Viral marketing for everyone – even B2B?

In his Viral Marketing Manifesto, Robert Scoble talks about how is his initial fervor for RSS had blinded him to something more important – viral marketing. The idea is to create a marketing campaign that is so compelling and cool, that people are absorbed by it and it distributes itself like a good rumor.

This got me to wondering, as many marketing concepts do, about just how possible it is that this concept can be used in the industrial sector. The company I work for manufactures industrial control systems. We advertise in trade magazines, if at all. We do have a very nice booth at the larger trade shows. What is the vehicle for the marketing virus? Is television necessary?

A blog is an obvious vehicle, but the problem is that developing any audience for the blog will take a lot of time and effort, and after the virus “event” it will likely have to be reworked and redirected. All of that takes time, and has a rather indirect payoff. In our industry, blogs are basically unknown. There are one or two news blogs, but they’ve been around forever.

Then it ocurred to me that while the viruses Scoble was discussing, Subservient Chicken, Honda Cog Ad, ILoveBees, were all transient “events” of pretty short duration — a few months? Other viruses in nature work more slowly, could a marketing virus?

Which leads back to blogs, and back to RSS feeds. Can a blog be a slow-acting virus? If it’s entertaining enough to be linked to and read by a wide audience, does that qualify as “viral action”? If the Audience is mostly people who would never buy you product (indeed, who couldn’t identify it if you put one in their living room) does it really matter?

When I think about The Tinbasher Blog, he doesn’t write that much about sheet metal. But it’s still entertaining. I doubt I’ll do business with him very soon, being in a different country and not working in purchasing and all, but still it’s worth reading. The phrases “butterfly effect” and “long tail” keep tumbling in my head.

I think the Basher illustrates a principal that is viral in nature – his blog is unusual. If there were 15 other small-sheet-metal-shop blogs out there, all along the same lines, we in way other industries probably woulnd’t read any of them. But there aren’t. In the same way that if we had stuffy noses and other cold symptoms pretty often, we wouldn’t notice having a cold either.

So maybe the way to leverage viral marketing in a small B2B business is to simply create the entertaining and unusual, and keep it tied to the business just enough to maintain a relationship. Maybe a little daring and audacious. And let the virus work over time.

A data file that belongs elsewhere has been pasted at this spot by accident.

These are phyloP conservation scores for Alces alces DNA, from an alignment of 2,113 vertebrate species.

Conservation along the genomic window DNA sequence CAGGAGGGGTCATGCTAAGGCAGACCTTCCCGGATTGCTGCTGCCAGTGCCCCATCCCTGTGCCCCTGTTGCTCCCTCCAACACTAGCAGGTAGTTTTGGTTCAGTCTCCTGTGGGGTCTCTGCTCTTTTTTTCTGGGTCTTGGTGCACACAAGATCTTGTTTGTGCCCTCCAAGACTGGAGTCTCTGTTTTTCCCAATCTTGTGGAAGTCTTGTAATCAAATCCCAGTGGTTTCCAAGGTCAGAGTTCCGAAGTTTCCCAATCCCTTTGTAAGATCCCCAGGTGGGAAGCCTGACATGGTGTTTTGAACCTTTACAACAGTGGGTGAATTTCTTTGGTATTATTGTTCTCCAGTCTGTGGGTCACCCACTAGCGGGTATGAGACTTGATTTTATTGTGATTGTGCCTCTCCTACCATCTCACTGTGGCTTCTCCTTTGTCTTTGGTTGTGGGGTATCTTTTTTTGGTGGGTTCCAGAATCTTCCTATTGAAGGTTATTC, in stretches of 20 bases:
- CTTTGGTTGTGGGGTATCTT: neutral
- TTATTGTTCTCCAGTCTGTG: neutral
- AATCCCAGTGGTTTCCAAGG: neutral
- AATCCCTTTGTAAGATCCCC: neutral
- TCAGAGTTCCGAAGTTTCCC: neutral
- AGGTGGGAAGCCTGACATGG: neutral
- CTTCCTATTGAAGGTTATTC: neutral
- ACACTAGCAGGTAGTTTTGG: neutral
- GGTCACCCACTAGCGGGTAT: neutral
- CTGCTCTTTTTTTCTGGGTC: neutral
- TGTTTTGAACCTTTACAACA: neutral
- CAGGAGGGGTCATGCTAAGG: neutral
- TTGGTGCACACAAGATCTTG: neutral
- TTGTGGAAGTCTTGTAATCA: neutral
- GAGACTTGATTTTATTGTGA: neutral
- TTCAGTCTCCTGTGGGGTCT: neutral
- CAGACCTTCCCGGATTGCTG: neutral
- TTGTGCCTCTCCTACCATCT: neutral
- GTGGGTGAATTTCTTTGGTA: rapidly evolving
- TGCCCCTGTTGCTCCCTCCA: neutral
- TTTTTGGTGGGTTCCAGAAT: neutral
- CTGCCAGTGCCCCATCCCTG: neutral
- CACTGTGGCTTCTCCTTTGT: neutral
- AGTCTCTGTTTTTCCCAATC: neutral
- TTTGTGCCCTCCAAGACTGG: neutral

2 thoughts on “Viral marketing for everyone – even B2B?

  1. Basically, I’m not a sheet metal expert. I write more from a company perspective as opposed to being a sheet metal tips blog. It’s not necessarily a conscious choice, it’s more that I’m the chap in charge of the websites and I decided to throw a blog in there to see what would develop.

    My target isn’t sheet metal DIYers or sheet metal workers per se, but designers, or ordinary people who wouldn’t know a hand bastard from TIG welder.

    Maybe I might be able to get one of the other guys onboard just for the tech stuff. But, if we’re being honest, industry specific naval gazing blogs would be as dull as dishwater.

    I wouldn’t have a problem if every sheet metal shop had a blog, and you’re right, maybe the ‘unique factor’ would disappear, but at least we’d have our own little corner of the blogosphere.

    It’d be nice if you could be told more about the oddities that go on behind the scenes at most work places. I think it’s just a bit more interesting. At the end of the day, we don’t talk that much about sheet metal at our place and I presume the same goes for most workplaces.


  2. I heartily agree on being told more about what happens behind the scenes. I think one of the problems some businesses have today is that with the web, desktop publishing and all the other tools at our disposal for building an impression, it’s easy to breed unmeetable expectations.

    And, since everything is written in a mostly sterile corporate voice, it’s easy to give the impression that the place is run by automatons instead of people.

    Do you ever feel that we take first impressions so seriously, we begin to think they’re the only impression?


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